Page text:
CLEL Conference Experiences

At this year's CLEL Conference, there was the opportunity for attendees to apply for funding in order to attend. This funding was generously provided by the Colorado Library Consortium, and we asked that recipients of that funding provide a brief blog post to share their experiences at this year's conference. Below are those stories. Enjoy!


So, the CLEL conference took place yesterday. If you weren't able to attend this year, put it on your list for next year. I left inspired and full of new ideas to better serve our youngest members.

I've thought it before and yesterday reminded me--early literacy folks are some of the most passionate people out there. We care a lot about what we do and we're always looking for new and better ways to do it. My to-do list grew quite a bit longer as I gathered tips and ideas from my colleagues.

Sometimes, it's the small ideas that inspire you. Today, I printed a song to hang over the changing table in our family restroom--thanks to a suggestion made during Beth Crist's presentation, Moving from Parent Involvement to Parent Engagement and Empowerment.

Sometimes, the ideas are much bigger. The keynote at the conference was given by Dr. Gloria Miller, a professor at the University of Denver. Dr. Miller talked about how we can create shared conversations to welcome and serve our patrons who are new to this country. I left her speech thinking about we can better orient people walking into our libraries for the very first time.

The sessions at the CLEL conference helped me find solutions to library challenges I already knew about and they also got me thinking about new issues and ideas. Now, I've just got to tackle this to-do list!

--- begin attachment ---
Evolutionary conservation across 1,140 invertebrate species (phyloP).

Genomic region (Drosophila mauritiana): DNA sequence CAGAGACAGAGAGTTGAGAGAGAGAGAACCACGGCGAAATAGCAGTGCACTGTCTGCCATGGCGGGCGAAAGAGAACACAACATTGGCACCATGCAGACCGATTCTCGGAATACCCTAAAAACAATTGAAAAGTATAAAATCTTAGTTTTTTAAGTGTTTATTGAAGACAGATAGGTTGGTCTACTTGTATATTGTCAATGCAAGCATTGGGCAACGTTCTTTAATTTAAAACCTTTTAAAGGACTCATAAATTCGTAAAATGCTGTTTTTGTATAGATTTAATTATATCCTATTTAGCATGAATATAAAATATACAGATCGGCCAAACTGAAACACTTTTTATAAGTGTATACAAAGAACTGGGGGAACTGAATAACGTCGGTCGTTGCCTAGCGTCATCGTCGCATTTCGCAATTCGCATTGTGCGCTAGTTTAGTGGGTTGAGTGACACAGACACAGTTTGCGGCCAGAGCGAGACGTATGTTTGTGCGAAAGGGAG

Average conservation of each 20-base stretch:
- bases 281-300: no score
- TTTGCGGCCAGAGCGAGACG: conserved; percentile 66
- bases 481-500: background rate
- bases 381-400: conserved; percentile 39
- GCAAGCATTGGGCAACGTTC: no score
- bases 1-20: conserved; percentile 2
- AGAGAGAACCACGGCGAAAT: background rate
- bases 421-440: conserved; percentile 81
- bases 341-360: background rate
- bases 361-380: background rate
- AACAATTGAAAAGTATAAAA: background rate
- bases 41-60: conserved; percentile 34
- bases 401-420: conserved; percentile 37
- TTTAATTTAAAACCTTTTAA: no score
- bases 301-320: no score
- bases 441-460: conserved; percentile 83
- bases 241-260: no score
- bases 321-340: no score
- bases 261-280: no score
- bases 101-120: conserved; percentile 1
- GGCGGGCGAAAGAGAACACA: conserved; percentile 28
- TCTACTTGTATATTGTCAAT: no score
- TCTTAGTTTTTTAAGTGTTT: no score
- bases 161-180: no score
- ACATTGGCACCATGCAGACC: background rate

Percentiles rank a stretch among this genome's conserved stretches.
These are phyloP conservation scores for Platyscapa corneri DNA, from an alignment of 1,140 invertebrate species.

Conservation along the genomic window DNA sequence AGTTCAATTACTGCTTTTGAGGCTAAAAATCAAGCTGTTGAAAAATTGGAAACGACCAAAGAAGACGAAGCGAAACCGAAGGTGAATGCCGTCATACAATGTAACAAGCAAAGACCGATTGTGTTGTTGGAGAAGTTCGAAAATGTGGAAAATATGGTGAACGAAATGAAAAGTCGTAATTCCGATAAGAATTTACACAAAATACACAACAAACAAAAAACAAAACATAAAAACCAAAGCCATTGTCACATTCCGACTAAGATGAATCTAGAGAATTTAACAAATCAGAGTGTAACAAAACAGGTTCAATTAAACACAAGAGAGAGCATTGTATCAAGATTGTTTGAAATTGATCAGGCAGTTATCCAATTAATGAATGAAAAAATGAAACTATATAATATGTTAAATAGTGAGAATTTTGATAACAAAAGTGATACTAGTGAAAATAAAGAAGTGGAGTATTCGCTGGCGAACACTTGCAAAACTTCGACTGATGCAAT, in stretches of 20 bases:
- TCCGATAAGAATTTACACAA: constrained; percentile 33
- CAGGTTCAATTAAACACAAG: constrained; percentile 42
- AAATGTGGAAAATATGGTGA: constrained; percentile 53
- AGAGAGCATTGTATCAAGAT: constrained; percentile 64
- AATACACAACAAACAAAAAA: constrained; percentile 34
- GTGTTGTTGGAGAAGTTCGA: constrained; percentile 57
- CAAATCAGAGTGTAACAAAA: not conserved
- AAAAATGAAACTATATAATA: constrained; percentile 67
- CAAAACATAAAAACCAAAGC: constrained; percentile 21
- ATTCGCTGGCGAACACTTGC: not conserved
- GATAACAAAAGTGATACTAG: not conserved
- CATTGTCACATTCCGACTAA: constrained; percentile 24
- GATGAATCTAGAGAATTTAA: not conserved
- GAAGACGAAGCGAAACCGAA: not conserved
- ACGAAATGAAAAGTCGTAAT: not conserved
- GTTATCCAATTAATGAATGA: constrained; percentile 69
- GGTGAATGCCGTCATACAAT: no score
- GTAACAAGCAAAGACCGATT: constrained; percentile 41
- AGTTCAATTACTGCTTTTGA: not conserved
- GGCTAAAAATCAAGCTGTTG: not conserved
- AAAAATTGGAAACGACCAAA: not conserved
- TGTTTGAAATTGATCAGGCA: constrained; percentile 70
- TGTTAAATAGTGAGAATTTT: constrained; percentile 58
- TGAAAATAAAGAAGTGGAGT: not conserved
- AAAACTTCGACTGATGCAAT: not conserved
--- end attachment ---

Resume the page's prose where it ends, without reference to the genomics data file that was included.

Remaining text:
---L. S.


I always enjoy going to conferences and getting ideas from other people. I get great ideas and go back planning to use them, and then library life happens and I continue doing the same old things. Not this time! I attended the Terrific Twos: How to Run a Toddler Story Time at the recent CLEL conference. My first thought was that we don’t have that many toddlers that come to the library. Then I realized that I have been doing a preschool story time at the local daycare; why not go to the toddler class too?

So, toddler story time was born. I started by making a “magic” twinkle star. Then I used the sample plan that we were given and planned a story time. The first songs and fingerplay were new to the kids, so they mostly just sat and watched. Then I read Bark, George. The kids soon were so engaged in the story because of all of the animal sounds that they were kneeling at my feet. We continued with a nursery rhyme, a Laurie Berkner song, and a fingerplay. Our time got cut short by their lunch, but I look forward to going back again. Their teacher did not think they would sit and listen or participate and was pleasantly surprised that they did.

Kristen did a great job sharing her experience and gave us many book, song, rhyme and fingerplay ideas. She made it very easy to come back and begin my toddler story time. She showed us how to break things up to keep their attention and if all else fails get out the magic twinkle star and start singing “Twinkle, Twinkle Little Star."

---S. P.

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